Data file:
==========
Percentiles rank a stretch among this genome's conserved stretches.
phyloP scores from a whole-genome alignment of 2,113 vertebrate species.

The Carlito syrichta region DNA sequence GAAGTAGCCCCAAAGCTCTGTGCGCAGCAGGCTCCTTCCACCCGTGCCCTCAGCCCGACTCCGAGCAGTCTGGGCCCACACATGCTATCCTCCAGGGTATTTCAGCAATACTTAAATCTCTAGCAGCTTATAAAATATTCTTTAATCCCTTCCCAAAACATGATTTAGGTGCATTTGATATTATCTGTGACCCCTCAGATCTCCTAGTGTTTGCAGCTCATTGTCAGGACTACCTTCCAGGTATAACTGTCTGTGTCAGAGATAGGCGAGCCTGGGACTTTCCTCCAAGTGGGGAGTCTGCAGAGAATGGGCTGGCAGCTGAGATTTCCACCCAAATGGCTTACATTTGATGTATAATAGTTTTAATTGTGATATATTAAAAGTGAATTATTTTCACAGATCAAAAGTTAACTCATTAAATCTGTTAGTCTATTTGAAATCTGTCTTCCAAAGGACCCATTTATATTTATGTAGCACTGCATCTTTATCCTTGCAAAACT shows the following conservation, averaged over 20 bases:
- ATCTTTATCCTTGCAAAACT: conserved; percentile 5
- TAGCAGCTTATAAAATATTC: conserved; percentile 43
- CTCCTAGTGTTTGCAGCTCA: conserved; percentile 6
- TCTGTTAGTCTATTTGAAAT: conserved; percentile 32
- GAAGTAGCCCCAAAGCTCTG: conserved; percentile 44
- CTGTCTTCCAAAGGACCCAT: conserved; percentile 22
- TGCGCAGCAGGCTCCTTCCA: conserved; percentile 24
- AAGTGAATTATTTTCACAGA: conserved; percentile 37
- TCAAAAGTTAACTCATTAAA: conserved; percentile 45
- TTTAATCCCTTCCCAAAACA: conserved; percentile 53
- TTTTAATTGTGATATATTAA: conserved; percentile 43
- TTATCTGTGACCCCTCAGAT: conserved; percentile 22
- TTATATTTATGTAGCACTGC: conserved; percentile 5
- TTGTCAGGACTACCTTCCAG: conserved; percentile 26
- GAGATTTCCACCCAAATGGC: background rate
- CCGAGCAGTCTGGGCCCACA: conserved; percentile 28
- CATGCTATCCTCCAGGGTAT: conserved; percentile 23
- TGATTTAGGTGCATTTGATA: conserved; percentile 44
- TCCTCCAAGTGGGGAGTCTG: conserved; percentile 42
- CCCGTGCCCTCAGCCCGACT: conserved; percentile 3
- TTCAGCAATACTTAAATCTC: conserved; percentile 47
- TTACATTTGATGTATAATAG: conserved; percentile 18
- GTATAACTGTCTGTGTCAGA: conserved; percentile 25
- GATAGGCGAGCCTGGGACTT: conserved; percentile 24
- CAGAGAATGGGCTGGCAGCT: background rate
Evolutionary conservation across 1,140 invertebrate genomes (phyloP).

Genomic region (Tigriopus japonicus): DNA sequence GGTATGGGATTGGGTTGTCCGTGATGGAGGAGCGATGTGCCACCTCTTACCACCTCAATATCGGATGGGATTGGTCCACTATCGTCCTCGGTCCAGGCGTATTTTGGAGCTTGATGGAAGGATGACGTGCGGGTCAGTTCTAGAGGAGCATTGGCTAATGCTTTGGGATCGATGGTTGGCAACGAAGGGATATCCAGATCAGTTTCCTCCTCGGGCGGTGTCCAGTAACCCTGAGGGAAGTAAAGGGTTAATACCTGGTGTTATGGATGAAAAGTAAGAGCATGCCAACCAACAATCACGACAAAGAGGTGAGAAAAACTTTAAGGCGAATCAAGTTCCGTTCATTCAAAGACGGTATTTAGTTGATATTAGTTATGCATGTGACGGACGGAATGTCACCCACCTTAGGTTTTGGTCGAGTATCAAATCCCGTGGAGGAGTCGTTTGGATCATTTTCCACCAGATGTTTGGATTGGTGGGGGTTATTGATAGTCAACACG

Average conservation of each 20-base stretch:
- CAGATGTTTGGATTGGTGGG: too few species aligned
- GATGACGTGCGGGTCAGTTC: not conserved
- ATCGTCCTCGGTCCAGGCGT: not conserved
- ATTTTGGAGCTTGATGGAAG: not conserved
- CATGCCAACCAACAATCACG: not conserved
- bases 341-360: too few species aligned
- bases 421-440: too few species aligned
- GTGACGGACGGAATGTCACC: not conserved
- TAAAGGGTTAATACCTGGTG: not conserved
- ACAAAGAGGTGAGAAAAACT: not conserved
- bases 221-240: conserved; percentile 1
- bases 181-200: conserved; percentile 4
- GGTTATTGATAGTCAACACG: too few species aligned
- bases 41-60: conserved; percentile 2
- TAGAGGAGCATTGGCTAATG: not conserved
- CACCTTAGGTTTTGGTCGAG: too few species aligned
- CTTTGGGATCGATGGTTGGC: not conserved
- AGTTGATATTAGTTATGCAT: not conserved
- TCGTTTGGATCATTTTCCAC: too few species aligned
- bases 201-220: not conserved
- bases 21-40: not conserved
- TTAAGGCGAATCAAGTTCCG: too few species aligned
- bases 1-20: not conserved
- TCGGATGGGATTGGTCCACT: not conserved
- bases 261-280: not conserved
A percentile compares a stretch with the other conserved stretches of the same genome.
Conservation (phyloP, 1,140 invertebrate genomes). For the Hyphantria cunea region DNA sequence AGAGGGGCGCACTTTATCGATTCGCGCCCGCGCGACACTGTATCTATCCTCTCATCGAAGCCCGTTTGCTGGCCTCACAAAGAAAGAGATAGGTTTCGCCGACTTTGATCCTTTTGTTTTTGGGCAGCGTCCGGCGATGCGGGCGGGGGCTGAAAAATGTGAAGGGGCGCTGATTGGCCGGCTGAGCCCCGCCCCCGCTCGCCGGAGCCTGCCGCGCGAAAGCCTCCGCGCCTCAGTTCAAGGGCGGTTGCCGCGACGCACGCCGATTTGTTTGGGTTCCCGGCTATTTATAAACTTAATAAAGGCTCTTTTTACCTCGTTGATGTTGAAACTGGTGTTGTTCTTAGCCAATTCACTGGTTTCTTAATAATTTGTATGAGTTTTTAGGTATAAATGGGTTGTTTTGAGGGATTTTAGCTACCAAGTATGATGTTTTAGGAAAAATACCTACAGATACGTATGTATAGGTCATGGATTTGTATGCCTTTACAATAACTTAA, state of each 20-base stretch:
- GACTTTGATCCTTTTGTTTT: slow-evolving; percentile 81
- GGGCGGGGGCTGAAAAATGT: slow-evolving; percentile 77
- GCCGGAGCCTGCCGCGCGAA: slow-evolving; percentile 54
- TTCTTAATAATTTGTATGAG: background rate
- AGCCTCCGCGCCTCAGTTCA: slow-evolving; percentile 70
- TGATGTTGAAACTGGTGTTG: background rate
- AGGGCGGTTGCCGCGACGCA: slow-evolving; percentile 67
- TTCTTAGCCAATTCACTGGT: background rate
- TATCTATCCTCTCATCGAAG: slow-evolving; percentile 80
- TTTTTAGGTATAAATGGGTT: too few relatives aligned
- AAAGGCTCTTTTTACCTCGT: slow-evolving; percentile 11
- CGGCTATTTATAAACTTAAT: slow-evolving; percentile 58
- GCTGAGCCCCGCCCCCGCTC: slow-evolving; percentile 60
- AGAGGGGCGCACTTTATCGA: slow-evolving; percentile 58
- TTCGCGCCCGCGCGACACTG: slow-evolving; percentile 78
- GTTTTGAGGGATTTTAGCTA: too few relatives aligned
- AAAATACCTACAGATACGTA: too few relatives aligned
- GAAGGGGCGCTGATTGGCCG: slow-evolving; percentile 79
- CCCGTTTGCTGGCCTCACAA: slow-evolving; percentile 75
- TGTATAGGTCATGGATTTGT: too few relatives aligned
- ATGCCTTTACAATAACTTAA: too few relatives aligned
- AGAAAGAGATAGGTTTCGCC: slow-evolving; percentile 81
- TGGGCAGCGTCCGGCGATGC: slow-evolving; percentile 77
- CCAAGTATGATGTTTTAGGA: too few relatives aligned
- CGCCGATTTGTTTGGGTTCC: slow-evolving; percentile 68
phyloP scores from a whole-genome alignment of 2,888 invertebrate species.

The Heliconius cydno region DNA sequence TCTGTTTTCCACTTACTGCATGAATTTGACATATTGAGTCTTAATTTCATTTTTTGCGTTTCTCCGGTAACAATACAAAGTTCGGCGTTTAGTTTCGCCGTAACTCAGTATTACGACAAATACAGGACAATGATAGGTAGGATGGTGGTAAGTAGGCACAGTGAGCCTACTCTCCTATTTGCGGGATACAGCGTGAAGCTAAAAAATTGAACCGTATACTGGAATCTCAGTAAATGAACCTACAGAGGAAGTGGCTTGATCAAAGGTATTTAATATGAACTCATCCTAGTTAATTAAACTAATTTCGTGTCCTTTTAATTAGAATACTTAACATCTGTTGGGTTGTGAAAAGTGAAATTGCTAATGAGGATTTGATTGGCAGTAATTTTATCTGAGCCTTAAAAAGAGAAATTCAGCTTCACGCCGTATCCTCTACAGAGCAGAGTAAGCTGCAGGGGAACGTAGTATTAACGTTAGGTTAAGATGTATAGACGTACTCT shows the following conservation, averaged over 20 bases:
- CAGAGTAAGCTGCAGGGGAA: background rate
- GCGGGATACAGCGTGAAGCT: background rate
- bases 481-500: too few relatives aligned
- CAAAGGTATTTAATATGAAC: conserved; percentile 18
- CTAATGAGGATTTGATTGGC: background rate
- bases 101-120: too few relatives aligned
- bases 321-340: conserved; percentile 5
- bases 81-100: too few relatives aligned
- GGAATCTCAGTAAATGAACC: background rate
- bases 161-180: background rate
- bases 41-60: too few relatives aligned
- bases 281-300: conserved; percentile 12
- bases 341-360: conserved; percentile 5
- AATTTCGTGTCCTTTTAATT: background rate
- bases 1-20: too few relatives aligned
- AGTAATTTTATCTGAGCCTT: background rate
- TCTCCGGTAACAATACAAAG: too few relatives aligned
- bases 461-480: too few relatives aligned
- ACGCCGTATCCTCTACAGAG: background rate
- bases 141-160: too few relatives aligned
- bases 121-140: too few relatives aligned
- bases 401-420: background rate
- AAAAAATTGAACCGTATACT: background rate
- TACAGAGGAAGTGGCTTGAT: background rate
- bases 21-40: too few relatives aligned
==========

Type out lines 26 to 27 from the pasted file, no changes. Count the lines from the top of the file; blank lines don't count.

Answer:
- GTATAACTGTCTGTGTCAGA: conserved; percentile 25
- GATAGGCGAGCCTGGGACTT: conserved; percentile 24